Strategically-Motivated Advanced Persistent Threat – Computers & Security

Atif Ahmad (University of Melbourne), Jeb Webb (Oceania Cyber Security Centre), James Boorman (Oceania Cyber Security Centre), and I have a new article accepted for publication in Computers & Security.

Advanced persistent threat (APT) is widely acknowledged to be the most sophisticated and potent class of security threat. APT refers to knowledgeable human attackers that are organized, highly sophisticated and motivated to achieve their objectives against a targeted organization(s) over a prolonged period. Strategically-motivated APTs or S-APTs are distinct in that they draw their objectives from the broader strategic agenda of third parties such as criminal syndicates, nation-states, and rival corporations. In this paper we review the use of the term “advanced persistent threat,” and present a formal definition. We then draw on military science, the science of organized conflict, for a theoretical basis to develop a rigorous and holistic model of the stages of an APT operation which we subsequently use to explain how S-APTs execute their strategically motivated operations using tactics, techniques and procedures. Finally, we present a general disinformation model, derived from situation awareness theory, and explain how disinformation can be used to attack the situation awareness and decision making of not only S-APT operators, but also the entities that back them.

AI and India – Brookings #TechTank

As artificial intelligence technologies take over larger number of tasks, India will face unique impacts of automation relative to other countries. With its large and young population, advances in AI will affect India in aspects from jobs to quality of life. Incidentally, the Indian economy is currently ill-equipped to face the advent of automation and AI. To read more...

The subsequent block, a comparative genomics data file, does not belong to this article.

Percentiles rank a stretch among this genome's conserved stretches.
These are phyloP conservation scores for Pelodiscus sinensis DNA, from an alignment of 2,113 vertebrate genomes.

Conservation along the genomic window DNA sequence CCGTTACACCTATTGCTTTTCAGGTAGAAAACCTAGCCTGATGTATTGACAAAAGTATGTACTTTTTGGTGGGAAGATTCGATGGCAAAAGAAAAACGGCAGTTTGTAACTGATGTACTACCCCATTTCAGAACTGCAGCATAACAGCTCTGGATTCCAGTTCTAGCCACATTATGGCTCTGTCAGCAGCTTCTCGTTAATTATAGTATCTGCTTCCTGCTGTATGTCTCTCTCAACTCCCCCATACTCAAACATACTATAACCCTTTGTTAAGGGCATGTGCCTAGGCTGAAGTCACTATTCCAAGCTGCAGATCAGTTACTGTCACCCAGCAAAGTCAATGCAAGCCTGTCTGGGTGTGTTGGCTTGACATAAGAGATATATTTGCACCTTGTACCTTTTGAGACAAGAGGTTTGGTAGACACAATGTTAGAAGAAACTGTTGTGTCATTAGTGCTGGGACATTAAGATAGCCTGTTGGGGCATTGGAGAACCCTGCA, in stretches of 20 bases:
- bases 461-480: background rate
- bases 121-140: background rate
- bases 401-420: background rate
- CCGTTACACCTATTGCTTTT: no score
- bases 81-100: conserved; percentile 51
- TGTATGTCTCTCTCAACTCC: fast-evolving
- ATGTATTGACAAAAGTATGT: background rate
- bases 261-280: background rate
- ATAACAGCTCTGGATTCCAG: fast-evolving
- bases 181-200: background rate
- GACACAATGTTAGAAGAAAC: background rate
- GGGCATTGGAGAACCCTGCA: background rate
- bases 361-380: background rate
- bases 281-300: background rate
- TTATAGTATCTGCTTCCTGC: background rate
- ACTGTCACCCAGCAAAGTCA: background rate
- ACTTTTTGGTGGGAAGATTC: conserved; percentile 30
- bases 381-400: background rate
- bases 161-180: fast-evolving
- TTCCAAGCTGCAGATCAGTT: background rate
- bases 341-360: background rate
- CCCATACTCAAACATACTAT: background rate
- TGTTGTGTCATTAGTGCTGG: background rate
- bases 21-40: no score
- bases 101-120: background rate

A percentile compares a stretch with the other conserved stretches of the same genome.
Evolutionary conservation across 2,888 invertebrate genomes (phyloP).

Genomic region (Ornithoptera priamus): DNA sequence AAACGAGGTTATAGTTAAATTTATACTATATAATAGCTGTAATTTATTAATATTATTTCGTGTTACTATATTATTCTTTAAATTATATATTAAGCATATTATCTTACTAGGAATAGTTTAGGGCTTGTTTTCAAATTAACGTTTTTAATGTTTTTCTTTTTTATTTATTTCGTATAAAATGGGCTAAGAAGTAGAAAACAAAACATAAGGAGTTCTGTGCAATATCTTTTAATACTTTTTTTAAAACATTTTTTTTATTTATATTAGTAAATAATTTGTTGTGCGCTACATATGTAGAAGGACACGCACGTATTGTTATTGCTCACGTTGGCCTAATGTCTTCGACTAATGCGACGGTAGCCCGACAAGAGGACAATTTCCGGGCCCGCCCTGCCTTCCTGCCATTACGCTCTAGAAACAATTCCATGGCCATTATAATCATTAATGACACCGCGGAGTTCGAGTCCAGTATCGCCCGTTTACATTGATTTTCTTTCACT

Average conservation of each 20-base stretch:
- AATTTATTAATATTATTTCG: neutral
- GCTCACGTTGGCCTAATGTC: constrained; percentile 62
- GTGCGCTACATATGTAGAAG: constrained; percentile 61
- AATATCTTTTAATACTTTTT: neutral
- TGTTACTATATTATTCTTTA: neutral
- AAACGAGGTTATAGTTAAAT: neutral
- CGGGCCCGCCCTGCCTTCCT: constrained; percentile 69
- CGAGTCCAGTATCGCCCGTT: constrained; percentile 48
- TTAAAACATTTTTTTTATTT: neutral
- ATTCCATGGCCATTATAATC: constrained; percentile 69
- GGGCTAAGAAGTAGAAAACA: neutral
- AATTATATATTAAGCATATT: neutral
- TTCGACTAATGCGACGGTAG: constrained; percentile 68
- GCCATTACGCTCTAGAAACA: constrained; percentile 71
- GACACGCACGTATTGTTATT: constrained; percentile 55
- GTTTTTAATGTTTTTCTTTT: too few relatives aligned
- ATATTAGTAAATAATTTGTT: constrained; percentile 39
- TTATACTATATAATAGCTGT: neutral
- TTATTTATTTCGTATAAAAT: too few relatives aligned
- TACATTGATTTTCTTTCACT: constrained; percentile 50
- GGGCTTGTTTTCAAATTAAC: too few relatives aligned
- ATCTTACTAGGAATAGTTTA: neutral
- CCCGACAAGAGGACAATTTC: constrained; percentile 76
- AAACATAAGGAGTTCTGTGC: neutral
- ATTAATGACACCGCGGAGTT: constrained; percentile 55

Spatial-Temporal Effect of Household Solid Waste on Illegal Dumping – Journal of Cleaner Production

Along with colleagues Wenting Yang and Bo Fan, at Shanghai Jiao Tong University, I have a paper accepted at Journal of Cleaner Production.

Spatial-Temporal Effect of Household Solid Waste on Illegal Dumping

Illegal dumping is an increasingly costly problem with profoundly negative consequences for the livability and sustainability of our communities. The problem of illegal dumping is particularly acute in the developing world. While the literature is rich in descriptive studies on illegal dumping, few studies leverage large-scale spatial-temporal data through innovative analytical tools to study the actual dynamics of household illegal waste dumping. Our study aims to fill this gap by developing a multilevel theoretical model with which to illustrate the impact of illegal dumping. We explore the spatial-temporal distribution of illegal dumping cases using data mining. Next, we integrate datasets reflecting different levels into a hierarchical data structure organized by membership function. We then use a hierarchical generalized linear model to validate our multilevel model. The results indicate that the spatial factors have a significant relationship with illegal dumping, whereas the direct influence of temporal and community-level factors on illegal dumping is insignificant. Furthermore, the moderating effect of management level and public order on the relationship between spatial features and illegal dumping is significant. Based on our results, we offer several suggestions for preventing illegal dumping.